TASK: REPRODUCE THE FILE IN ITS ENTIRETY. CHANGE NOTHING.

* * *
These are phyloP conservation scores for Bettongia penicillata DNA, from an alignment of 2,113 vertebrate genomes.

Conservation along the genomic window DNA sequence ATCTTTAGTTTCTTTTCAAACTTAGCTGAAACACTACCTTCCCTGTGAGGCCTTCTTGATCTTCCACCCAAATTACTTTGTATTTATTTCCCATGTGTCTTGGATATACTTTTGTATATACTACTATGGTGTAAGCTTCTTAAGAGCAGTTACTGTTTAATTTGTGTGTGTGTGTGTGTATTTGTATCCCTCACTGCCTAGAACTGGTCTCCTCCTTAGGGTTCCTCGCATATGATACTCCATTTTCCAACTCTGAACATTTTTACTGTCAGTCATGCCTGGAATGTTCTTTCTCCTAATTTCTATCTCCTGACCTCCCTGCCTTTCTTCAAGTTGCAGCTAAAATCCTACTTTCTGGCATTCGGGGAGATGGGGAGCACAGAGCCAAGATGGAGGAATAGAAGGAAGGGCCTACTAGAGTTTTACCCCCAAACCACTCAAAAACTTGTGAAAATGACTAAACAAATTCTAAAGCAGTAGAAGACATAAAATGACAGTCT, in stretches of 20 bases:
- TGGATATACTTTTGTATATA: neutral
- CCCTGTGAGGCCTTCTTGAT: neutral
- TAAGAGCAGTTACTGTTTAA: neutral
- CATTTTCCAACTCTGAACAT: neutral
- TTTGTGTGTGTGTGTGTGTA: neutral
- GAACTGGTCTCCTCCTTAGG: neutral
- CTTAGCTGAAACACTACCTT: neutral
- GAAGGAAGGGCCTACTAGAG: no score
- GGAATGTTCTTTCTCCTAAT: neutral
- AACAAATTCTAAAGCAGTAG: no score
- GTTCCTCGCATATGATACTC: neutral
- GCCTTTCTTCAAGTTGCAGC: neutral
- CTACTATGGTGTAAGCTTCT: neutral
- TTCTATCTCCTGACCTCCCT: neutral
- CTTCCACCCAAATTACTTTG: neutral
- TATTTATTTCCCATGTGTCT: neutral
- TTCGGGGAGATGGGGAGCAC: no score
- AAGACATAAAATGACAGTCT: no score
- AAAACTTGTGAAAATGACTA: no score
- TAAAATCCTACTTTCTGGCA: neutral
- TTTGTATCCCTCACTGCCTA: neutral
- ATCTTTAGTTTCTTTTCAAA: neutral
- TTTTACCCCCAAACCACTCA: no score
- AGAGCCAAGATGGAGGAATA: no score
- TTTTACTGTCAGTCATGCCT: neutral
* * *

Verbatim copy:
These are phyloP conservation scores for Bettongia penicillata DNA, from an alignment of 2,113 vertebrate genomes.

Conservation along the genomic window DNA sequence ATCTTTAGTTTCTTTTCAAACTTAGCTGAAACACTACCTTCCCTGTGAGGCCTTCTTGATCTTCCACCCAAATTACTTTGTATTTATTTCCCATGTGTCTTGGATATACTTTTGTATATACTACTATGGTGTAAGCTTCTTAAGAGCAGTTACTGTTTAATTTGTGTGTGTGTGTGTGTATTTGTATCCCTCACTGCCTAGAACTGGTCTCCTCCTTAGGGTTCCTCGCATATGATACTCCATTTTCCAACTCTGAACATTTTTACTGTCAGTCATGCCTGGAATGTTCTTTCTCCTAATTTCTATCTCCTGACCTCCCTGCCTTTCTTCAAGTTGCAGCTAAAATCCTACTTTCTGGCATTCGGGGAGATGGGGAGCACAGAGCCAAGATGGAGGAATAGAAGGAAGGGCCTACTAGAGTTTTACCCCCAAACCACTCAAAAACTTGTGAAAATGACTAAACAAATTCTAAAGCAGTAGAAGACATAAAATGACAGTCT, in stretches of 20 bases:
- TGGATATACTTTTGTATATA: neutral
- CCCTGTGAGGCCTTCTTGAT: neutral
- TAAGAGCAGTTACTGTTTAA: neutral
- CATTTTCCAACTCTGAACAT: neutral
- TTTGTGTGTGTGTGTGTGTA: neutral
- GAACTGGTCTCCTCCTTAGG: neutral
- CTTAGCTGAAACACTACCTT: neutral
- GAAGGAAGGGCCTACTAGAG: no score
- GGAATGTTCTTTCTCCTAAT: neutral
- AACAAATTCTAAAGCAGTAG: no score
- GTTCCTCGCATATGATACTC: neutral
- GCCTTTCTTCAAGTTGCAGC: neutral
- CTACTATGGTGTAAGCTTCT: neutral
- TTCTATCTCCTGACCTCCCT: neutral
- CTTCCACCCAAATTACTTTG: neutral
- TATTTATTTCCCATGTGTCT: neutral
- TTCGGGGAGATGGGGAGCAC: no score
- AAGACATAAAATGACAGTCT: no score
- AAAACTTGTGAAAATGACTA: no score
- TAAAATCCTACTTTCTGGCA: neutral
- TTTGTATCCCTCACTGCCTA: neutral
- ATCTTTAGTTTCTTTTCAAA: neutral
- TTTTACCCCCAAACCACTCA: no score
- AGAGCCAAGATGGAGGAATA: no score
- TTTTACTGTCAGTCATGCCT: neutral